These are behaviors of yours that have driven me nuts as your peer. I expect to see you make changes in those areas. Does that make sense?”
I was too young and insecure for that direct approach and paid for it. I handled Doubters differently in every position I took after that.
If you have a new manager and fit The Doubter profile, get over yourself. This is your reality. The sooner you get over the denial curve, the better. Get behind your new manager, become an advocate, or find somewhere else to work.
The next calls I took were from the team’s worst performers, The Exposed.
They were nervous and for a good reason.
The Exposed are struggling to get results and know it is not a secret to you. You were their peer for an extended period and probably knew the reasons better than your predecessor. Their performance issues could be related to any number of items.
- They work hard but are just not cut out for this specific role
- Their previous manager was a friend and let them get away with not performing
- They screw around on social media half the day
- They disappear for long periods to go shopping at the mall
- They complain about the company all day and drag down the office with their attitude
Regardless of the reason, you will know it better than their manager did. Their guard was down around you as a peer. They know that you know.
In my case, both individuals were hard workers. I knew them well because I was running a pilot program where we helped our struggling sales reps with prospecting.
Even with a small team doing the cold calling for them, they still didn’t have the closing skills to make the most of it. They were stuck in the same rut and unwilling to get out of their comfort zone.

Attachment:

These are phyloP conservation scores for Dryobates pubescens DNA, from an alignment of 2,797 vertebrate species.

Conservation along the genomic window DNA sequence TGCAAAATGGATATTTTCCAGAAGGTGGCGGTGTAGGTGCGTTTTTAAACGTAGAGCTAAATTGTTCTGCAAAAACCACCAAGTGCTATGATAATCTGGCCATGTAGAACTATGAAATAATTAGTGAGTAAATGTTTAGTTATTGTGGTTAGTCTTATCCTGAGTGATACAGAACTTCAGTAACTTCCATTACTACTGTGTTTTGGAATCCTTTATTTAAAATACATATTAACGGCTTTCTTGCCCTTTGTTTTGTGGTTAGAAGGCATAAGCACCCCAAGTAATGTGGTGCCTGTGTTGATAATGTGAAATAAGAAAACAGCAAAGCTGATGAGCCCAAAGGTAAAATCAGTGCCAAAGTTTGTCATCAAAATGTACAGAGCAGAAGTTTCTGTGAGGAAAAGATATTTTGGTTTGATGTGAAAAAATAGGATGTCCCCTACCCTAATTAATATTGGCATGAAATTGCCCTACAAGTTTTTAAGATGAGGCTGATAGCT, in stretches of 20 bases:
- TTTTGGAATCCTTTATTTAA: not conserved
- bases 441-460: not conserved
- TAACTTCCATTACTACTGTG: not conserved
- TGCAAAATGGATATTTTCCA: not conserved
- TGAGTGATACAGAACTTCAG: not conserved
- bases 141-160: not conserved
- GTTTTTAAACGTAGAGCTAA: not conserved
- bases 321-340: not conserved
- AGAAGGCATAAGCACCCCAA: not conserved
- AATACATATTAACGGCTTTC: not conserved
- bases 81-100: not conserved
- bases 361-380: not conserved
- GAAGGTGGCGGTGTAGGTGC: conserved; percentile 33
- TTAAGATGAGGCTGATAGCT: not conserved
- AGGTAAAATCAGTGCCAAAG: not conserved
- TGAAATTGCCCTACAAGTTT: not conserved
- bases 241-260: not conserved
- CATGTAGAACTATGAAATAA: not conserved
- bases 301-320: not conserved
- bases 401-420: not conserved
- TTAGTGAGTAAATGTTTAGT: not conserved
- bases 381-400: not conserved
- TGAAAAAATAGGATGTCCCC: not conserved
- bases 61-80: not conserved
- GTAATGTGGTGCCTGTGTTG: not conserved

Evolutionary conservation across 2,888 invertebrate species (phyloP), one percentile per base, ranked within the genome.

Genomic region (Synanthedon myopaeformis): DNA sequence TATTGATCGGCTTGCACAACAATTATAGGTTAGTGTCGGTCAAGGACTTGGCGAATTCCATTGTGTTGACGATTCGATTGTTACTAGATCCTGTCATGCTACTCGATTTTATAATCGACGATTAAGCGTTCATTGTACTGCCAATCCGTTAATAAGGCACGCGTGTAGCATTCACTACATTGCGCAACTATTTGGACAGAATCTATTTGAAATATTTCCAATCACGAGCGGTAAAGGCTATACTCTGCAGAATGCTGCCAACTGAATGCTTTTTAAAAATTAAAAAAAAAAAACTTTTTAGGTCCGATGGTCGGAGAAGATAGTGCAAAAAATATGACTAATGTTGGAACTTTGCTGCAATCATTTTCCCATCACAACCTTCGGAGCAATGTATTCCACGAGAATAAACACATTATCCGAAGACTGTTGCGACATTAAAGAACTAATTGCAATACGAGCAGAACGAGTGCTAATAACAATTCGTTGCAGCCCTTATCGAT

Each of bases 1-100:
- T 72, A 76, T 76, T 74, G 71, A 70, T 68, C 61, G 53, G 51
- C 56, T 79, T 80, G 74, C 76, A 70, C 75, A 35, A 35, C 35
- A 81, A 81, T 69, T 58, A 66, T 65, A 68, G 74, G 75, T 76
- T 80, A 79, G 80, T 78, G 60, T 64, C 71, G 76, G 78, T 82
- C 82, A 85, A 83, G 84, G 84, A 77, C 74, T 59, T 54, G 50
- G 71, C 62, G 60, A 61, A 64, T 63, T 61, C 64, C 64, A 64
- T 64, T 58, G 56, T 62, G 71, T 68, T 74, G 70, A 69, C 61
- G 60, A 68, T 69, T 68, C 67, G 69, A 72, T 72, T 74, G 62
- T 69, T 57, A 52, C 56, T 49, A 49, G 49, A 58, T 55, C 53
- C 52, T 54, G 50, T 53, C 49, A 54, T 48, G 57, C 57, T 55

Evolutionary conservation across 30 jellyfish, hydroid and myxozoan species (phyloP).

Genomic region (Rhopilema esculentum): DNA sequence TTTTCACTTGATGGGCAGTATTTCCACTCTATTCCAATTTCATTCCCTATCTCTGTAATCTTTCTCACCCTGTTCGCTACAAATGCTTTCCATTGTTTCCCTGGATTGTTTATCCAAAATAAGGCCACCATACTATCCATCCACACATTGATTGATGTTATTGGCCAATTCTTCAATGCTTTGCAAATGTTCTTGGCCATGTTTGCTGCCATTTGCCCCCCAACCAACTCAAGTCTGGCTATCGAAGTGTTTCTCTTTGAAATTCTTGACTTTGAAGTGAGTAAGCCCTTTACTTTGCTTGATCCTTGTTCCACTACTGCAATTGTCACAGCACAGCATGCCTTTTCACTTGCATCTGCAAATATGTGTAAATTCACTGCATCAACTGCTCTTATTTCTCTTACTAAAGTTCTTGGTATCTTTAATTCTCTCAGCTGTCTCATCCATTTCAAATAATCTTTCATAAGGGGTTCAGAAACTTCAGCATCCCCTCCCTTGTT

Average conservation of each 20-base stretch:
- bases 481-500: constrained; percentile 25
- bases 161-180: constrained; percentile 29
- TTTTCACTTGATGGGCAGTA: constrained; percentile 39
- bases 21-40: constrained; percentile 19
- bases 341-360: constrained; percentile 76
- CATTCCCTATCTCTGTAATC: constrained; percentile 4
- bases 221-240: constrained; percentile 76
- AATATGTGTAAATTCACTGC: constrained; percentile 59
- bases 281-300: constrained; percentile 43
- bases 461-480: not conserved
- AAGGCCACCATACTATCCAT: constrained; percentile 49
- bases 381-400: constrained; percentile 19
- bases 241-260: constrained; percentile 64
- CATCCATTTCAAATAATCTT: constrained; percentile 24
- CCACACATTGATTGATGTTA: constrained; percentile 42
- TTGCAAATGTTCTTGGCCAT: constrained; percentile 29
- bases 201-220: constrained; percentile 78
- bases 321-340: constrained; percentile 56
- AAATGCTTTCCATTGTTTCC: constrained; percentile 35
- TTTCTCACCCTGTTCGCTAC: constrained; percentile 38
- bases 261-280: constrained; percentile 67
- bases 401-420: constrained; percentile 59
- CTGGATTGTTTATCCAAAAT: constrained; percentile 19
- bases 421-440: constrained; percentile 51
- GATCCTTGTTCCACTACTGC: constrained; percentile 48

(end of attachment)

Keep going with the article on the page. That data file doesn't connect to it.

My mistake as a new manager was spending all of my time with this group. I vowed to fix their problems and ended up doing all of their work while neglecting the best people on my team.
Regardless of the work I put in, they would always slip back. Ultimately, we had to replace one and found a different position for the other. It took me so long that they left a long trail of problems behind, which was mostly my fault.
With this group, it is best to surface their performance immediately. Ask them why they think it has been a problem. If they are unwilling to share the real reasons, offer your perspective.
Next, ask them for their plan to change. It is essential that they create the plan and not you. As their manager, you will offer your insight, but they need to own this plan and believe in it.
If you have a new manager and a recent run of poor performance, don’t hope that your new manager doesn’t know. They know how everyone on the team has performed objectively and subjectively. Their new boss has briefed them about each person they will manage, and they’ve been paying attention as your peer.